Hargreaves insists business flows ‘held up well’ since Woodford fund saga
Chief executive Chris Hill and Hargreaves bosses have waived 2019 bonuses over the Woodford fund debacle.
Hargreaves Lansdown has said inflows of client funds have “held up well” since the Neil Woodford frozen fund scandal erupted earlier this summer.
The fund supermarket saw net new business inflows fall 4% to £7.3 billion in the year to June 30, which included a month of the Woodford fund suspension.
But total assets under administration grew 8% to £99.3 billion and pre-tax profits rose 5% to £305.8 million.
I am determined that we learn from events such as these Chris Hill, Hargreaves Lansdown
Shares, which have come under pressure since becoming engulfed in the Woodford fund saga, jumped as much as 10% after the results.
The figures come after it emerged on Wednesday that Hargreaves chief executive Chris Hill, chief financial officer Philip Johnson, chief investment officer Lee Gardhouse and research director Mark Dampier will give up their 2019 bonuses due to the debacle.
Mr Hill had only previously said they would not take bonuses while the fund was suspended.
On unveiling full-year results, Mr Hill said the firm’s business flows and service levels “have held up well” since the fund was blocked since early June.
He apologised once more to the near-300,000 Hargreaves investors who have around £1.6 billion in assets trapped in the Woodford Equity Income Fund.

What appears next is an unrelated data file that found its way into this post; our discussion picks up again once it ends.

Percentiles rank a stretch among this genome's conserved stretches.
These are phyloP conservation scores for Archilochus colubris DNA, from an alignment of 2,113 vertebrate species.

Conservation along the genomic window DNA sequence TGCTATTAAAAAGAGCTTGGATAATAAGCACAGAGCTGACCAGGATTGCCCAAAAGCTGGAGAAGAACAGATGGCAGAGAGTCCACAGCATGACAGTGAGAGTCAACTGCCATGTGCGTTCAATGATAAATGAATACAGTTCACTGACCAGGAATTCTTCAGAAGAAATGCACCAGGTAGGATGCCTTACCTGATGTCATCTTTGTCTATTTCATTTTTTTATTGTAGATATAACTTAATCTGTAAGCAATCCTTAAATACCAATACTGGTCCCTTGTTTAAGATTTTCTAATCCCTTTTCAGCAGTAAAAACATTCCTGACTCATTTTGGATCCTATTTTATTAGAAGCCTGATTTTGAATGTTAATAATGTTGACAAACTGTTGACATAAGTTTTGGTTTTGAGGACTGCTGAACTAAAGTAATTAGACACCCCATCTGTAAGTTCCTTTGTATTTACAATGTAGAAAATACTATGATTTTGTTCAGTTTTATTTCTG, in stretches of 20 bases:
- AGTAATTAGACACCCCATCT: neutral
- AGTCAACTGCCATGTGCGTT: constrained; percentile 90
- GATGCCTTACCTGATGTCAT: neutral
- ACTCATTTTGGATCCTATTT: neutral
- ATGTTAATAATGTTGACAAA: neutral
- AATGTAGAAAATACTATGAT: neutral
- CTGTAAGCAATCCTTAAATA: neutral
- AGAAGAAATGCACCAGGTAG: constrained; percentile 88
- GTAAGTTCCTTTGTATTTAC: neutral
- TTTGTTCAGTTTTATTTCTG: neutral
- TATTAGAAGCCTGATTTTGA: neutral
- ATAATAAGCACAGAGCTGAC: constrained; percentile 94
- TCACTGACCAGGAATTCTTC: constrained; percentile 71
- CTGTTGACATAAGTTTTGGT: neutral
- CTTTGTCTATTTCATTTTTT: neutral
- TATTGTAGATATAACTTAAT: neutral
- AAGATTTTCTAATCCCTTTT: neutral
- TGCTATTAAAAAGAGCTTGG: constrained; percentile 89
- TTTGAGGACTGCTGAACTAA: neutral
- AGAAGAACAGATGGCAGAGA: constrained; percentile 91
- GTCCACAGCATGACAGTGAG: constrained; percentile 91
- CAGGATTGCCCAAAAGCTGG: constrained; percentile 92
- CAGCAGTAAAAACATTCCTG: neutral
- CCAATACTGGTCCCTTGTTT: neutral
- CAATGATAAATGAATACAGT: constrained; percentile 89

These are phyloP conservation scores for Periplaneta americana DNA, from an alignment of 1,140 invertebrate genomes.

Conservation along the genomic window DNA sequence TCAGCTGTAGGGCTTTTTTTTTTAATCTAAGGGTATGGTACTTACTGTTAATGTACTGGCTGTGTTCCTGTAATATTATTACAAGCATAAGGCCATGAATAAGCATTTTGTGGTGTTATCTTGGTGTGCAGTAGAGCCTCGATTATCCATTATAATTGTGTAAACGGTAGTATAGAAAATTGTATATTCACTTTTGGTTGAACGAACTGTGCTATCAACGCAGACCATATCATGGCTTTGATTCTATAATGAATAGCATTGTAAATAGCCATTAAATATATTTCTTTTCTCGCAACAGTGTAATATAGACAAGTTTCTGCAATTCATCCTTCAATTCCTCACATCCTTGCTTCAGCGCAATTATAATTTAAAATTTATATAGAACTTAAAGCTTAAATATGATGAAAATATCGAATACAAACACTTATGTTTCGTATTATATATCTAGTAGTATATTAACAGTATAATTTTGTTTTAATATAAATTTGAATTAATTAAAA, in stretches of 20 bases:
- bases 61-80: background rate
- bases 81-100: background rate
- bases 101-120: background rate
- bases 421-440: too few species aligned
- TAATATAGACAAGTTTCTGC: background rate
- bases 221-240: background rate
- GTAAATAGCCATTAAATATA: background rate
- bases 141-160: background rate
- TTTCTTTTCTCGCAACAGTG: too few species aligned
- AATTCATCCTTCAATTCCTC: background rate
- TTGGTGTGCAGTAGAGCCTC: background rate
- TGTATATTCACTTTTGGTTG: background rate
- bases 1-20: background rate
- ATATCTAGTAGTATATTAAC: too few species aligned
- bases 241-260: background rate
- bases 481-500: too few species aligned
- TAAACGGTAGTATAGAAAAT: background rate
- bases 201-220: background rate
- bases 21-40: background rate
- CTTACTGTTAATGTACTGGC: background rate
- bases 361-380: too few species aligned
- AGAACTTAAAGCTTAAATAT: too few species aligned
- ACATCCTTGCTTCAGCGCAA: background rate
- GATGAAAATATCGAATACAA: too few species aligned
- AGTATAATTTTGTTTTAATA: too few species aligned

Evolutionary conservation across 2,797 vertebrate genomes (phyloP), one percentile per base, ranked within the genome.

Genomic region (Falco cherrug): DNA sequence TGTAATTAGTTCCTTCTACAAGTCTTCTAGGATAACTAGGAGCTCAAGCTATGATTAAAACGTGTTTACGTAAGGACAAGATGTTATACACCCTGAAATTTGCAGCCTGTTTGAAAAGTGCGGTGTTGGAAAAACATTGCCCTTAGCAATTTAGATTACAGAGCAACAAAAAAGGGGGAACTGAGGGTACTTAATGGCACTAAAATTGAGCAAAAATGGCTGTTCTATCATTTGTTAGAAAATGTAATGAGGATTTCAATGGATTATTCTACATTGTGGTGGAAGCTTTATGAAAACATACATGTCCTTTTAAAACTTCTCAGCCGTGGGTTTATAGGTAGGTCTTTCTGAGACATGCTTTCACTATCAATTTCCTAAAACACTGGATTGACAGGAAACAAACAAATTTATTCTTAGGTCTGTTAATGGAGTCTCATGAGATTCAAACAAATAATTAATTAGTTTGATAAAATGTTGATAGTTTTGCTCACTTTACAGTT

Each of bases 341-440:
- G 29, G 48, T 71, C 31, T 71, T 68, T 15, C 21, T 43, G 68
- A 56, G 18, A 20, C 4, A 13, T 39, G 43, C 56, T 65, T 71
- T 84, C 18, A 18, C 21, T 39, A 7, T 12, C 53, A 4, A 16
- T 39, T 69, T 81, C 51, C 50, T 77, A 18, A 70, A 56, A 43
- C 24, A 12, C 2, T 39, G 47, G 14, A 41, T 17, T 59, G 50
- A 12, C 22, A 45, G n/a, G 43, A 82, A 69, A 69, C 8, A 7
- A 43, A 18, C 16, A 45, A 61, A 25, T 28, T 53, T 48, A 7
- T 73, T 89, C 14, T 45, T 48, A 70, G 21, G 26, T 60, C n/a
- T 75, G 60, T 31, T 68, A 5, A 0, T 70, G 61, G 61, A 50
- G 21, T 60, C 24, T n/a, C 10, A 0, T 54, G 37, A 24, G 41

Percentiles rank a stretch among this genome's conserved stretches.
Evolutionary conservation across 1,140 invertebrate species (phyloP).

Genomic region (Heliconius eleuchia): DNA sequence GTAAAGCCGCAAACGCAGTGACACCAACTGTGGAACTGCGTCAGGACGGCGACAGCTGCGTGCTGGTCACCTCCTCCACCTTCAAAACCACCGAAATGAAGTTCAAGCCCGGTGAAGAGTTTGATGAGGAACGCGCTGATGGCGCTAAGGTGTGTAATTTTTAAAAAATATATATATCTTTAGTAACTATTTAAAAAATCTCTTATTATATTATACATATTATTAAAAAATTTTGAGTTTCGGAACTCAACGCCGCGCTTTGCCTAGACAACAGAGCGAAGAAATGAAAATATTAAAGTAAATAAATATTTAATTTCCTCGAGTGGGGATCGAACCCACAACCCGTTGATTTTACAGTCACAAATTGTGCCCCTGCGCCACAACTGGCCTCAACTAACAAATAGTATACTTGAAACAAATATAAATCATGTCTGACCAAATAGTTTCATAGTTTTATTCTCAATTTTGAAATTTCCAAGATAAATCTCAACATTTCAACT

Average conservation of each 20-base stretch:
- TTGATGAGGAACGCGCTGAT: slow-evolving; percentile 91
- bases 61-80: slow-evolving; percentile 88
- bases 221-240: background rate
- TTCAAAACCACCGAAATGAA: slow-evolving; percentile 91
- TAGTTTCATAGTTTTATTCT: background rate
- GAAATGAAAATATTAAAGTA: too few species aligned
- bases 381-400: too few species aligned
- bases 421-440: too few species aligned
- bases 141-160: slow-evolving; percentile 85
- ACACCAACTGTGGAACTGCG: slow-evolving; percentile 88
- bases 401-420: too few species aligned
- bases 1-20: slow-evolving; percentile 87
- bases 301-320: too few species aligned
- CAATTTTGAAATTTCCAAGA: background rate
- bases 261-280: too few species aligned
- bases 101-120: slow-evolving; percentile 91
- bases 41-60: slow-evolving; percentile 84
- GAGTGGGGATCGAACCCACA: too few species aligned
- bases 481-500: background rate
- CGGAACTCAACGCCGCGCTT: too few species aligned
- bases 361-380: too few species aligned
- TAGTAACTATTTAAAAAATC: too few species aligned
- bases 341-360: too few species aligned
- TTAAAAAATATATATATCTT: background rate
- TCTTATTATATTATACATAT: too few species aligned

He said he shared their “disappointment and frustration”.
“In these difficult times we recognise the financial and personal impact the gating of the fund has had on them,” he said.
“I am determined that we learn from events such as these,” he added.
Hargreaves has already waived fees on its platform where clients directly held the frozen Woodford fund, which it revealed is costing the group £360,000 a month in lost revenue.
Mr Hill said it is the “right thing” for Mr Woodford to do the same and waive its management fees.
Hargreaves has come under fire for its support of Mr Woodford in its “best buy” list and in-house funds, despite raising liquidity concerns with the fund manager as early as 2017.
Mr Hill told the Treasury Select Committee recently that Hargreaves Lansdown raised concerns about the Woodford Equity Income Fund in November 2017.
He said on Thursday that the saga was not impacting the firm’s ability to run the business on a day-to-day basis.
But he said they were reviewing aspects of the firm’s investment processes following the fund suspension.
He said the group is looking at “the research we make available to clients and to make that transparent to them”.
“There’s a whole process that we are looking at we will be sharing this with clients,” he added.